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I was looking at dynamically loading css stylesheets, javascript scripts, html elements with javascript. It all seemed fine, but I was wondering what was the drawback of loading this way? What are the advantages and the disadvantages of doing something like this? What if I loaded a whole page this way?

Does the page load slower?

Does this make the page loading more synchronous/asynchronous?

Does this flood the server with requests? (e.g. lazy loader)

Does this hog the server's or client's resources?

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up vote 1 down vote accepted

Does the page load slower?

Does this flood the server with requests? (e.g. lazy loader)

Yes and No to both.

The page is loaded very fast if it has little content in them. Typically you will only want to load what is neccessary, hence "lazy load". For the first page load, you might want to load your CSS that is necessary. As for JS, you might want to load them last (just before </body>) since loading scripts is inconsistent in browsers (some load parallel, some load in series. but they execute in the order defined). it's just to be safe also, that the elements you need to manipulate in these scripts exist when you execute them (but we are saved by jQuery's .ready() these days)

as for flooding the server.. err.. more like hogging "pipes". browsers have around 2-8 "pipes" to download files. for example, IE6 has 2 pipes. if you have one video streaming already, it's taking a pipe which means the rest of the stuff has to load using the other pipe, and now they load in series - making it slow. one way to mitigate this is to minify (shrink) and merge (put into one) your files. personally, i merge libraries (jQuery and others) since they never get changed at all. CSS that don't get changed often, i compress and merge. not only that they are smaller, they are less files - no hogging the pipes

Does this make the page loading more synchronous/asynchronous?

webpages always parsed top-to-bottom, but their download depends on how they are handled in the browser. some browsers load files in parallel, some in series (like scripts in IE) but they get executed top-to-bottom. that's why scripts should be loaded last since parsing hampers the execution thread. an unresponsive script in the middle of the page will halt processing halfway into the page.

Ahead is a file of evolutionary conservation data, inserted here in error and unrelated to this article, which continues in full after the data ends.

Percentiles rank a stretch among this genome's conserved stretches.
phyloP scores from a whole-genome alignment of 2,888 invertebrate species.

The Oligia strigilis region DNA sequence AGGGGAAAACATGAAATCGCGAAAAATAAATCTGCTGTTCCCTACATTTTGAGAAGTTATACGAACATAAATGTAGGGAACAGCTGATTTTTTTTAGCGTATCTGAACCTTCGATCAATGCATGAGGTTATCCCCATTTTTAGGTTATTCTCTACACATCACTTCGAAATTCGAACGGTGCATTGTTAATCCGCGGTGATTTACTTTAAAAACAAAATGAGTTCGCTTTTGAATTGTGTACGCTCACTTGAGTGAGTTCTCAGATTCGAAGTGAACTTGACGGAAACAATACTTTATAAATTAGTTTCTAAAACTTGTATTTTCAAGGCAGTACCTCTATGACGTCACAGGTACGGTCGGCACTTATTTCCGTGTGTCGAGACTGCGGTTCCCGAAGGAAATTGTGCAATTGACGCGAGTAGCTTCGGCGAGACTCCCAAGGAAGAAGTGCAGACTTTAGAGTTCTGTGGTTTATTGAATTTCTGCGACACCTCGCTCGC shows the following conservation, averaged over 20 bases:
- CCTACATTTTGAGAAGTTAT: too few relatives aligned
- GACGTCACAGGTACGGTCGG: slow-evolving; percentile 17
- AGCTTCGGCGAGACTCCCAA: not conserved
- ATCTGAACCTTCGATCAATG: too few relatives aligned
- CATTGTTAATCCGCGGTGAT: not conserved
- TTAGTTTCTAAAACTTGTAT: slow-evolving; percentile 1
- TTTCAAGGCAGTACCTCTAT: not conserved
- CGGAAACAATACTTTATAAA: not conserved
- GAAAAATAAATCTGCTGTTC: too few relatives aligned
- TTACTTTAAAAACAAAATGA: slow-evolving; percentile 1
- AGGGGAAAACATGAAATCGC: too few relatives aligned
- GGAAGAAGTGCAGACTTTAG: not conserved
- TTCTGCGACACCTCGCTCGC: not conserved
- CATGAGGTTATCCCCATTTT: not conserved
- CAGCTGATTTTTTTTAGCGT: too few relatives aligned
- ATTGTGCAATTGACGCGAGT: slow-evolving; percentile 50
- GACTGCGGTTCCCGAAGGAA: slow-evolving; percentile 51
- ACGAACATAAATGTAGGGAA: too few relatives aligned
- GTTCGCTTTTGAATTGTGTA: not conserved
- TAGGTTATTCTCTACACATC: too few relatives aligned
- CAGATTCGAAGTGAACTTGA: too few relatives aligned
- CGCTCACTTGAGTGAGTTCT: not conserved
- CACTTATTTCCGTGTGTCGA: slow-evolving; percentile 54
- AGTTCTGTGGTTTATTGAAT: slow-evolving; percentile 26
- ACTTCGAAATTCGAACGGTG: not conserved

Does this hog the server's or client's resources?

server resources, yes. if you have too many files to request, it does put stress to your server. that's why you need to have a cache system, both script and browser cache. by browser cache, i mean the natural cache which stores CSS, JS, images and so on. however, AJAX is NOT cached (as far as i know) and that's why you need to implement your own cache in JS.

Let's take for example Twitter. you view a person's tweets. the flow is that you click, AJAX request for the posts, load to view and done. now, you want to view another guy. same procedure. now you want to go back to the other person. would you as a programmer/server maintainer want to load that content again? would you want to request again? NO, instead, programmers use an object/local storage to store the data. that way, there is no unnecessary requests. as for expiry.. you'll have to figure that out.

overall, it's both advantageous and disadvantageous. it's not like introducing a cure for all problems. it's like having a gun, you can protect yourself but harm others, or the other way around. it's just finding that balance that makes it all work out.

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Thanks for the browsers pipes info, did not know that. But for flooding the server for requests, I was wondering if for each new element added to the DOM that required a resource like an image, stylesheet, script would require a separate http request. Is this the case? If it is, how do you optimize this? – Derek Mar 21 '12 at 14:32
the browser only loads an image once, no matter how many times that image is used in the page (notice how multiple instances of one animated GIF move at the same time). and yet, getting a resource from the server requires a request. however, you have the browser cache to help you. getting stuff that are cached are retrieved from the cache instead of being requested from the server.. until they expire. – Joseph the Dreamer Mar 21 '12 at 21:19

It all depends on your specific needs. It's not really recommended when you don't have lots of css, etc. The HTML is better if you don't load it dynamically since, if you want a SEO friendly site, that's the most important content, and loading it with javascript won't get anything to a search engine.

Here you have a simple snippet to pre-load images. Sometimes it's useful if, for example, you have buttons or elements with hover images and you don't want them to show how they load when you put the mouse over them.

var preloadcache = [];
var preloadImages = function(arr){
    for(var i in arr){
            var img = document.createElement("img");
            return img;

Just put all the resources in an array and call the function with it:

var myimages = ['path/to/image.png','another/path/example.jpg','ohyes.gif'];

However, if you want to load elements to the body or head of the DOM, just create them and append them like this:

var body = documents.getElementsByTagName("body")[0];
var head = documents.getElementsByTagName("head")[0];

// then prepare your elements

var p = document.createElement("p");
p.innerHTML = 'some text with <span> html </span>';

// the append them


Do that with scripts, but try to NOT include code inside the innerHTML, but put them on separate files and just set their src attributes. Be careful since they'll run once you append them. Try to use document.onload = function(){ ... } for that.

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